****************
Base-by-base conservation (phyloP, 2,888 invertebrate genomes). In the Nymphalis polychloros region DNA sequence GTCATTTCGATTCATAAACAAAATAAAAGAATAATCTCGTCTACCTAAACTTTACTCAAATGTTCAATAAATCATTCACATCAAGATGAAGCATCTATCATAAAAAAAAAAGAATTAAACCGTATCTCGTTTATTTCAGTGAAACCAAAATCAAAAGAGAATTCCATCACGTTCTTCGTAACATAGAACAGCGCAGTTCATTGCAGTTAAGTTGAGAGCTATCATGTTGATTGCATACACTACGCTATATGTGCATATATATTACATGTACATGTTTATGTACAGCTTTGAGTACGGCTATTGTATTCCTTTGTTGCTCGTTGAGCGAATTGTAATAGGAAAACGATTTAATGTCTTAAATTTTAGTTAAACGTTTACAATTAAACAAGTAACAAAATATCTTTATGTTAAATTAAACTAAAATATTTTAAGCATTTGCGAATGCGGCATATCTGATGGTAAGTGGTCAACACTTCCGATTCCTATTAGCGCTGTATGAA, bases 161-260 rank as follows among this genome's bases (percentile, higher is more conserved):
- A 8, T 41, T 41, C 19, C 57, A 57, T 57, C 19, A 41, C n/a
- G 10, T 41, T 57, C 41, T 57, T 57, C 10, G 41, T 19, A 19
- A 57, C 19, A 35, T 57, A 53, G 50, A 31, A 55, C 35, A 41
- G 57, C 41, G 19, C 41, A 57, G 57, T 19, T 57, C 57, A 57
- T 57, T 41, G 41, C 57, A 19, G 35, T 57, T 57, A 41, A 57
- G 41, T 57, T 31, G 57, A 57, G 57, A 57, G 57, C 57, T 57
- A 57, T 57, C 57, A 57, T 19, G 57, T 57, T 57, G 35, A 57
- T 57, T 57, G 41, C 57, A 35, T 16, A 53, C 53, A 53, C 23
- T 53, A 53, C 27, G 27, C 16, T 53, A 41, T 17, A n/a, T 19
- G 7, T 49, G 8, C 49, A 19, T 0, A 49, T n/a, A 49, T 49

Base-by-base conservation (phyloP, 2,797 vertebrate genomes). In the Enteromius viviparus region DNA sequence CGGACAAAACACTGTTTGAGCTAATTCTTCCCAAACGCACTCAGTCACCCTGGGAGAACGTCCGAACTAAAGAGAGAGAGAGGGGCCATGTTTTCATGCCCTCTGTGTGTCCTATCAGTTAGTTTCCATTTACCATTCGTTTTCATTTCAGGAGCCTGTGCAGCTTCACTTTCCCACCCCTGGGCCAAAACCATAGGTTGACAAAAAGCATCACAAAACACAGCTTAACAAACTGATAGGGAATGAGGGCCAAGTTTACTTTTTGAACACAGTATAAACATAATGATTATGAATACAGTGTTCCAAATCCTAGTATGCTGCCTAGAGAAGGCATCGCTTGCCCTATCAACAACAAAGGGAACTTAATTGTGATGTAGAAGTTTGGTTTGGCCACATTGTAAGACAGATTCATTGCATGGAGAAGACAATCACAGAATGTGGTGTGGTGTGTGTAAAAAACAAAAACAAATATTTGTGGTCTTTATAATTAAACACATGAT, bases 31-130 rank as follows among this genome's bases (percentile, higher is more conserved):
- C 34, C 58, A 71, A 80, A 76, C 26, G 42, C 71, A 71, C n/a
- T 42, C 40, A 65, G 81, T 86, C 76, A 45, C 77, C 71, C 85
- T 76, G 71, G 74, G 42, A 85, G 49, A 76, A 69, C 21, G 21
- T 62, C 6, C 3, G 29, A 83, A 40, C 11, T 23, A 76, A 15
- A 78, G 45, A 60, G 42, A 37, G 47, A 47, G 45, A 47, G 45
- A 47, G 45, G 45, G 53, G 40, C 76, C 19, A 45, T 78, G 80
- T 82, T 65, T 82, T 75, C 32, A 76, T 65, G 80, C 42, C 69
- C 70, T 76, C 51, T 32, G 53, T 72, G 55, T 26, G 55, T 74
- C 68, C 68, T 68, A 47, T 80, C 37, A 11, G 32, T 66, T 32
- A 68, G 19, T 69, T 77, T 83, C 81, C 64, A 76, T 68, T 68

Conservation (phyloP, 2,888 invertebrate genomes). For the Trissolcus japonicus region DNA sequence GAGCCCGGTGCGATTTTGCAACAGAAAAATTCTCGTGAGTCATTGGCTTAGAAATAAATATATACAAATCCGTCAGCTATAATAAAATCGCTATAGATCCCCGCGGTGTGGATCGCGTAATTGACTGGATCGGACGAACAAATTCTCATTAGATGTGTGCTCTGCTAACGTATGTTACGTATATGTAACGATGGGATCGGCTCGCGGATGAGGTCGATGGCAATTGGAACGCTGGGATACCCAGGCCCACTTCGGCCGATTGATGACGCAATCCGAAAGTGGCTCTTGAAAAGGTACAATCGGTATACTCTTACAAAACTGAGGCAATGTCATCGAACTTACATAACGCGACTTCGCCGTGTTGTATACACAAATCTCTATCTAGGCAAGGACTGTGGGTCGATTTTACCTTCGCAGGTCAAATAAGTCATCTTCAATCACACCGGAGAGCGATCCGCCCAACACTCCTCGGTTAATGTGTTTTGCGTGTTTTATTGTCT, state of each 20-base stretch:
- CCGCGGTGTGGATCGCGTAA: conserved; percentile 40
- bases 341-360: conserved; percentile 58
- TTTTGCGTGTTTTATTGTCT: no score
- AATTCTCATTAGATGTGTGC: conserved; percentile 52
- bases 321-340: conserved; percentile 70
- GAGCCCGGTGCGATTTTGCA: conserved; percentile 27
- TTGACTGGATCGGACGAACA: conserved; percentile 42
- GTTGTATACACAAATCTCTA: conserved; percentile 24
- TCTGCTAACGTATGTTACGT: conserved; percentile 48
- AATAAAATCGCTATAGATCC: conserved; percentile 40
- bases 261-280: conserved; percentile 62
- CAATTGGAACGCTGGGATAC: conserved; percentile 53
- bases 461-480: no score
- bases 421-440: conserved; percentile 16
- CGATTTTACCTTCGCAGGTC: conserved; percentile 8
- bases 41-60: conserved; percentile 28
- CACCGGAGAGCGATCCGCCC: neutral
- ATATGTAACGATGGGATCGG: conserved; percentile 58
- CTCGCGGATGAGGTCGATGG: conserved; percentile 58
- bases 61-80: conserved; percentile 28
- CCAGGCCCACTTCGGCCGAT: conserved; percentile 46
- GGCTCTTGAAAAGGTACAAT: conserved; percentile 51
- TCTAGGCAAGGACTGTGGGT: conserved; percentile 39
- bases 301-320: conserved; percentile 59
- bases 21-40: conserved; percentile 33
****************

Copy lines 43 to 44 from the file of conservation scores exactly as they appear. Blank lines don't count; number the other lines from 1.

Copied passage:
- bases 61-80: conserved; percentile 28
- CCAGGCCCACTTCGGCCGAT: conserved; percentile 46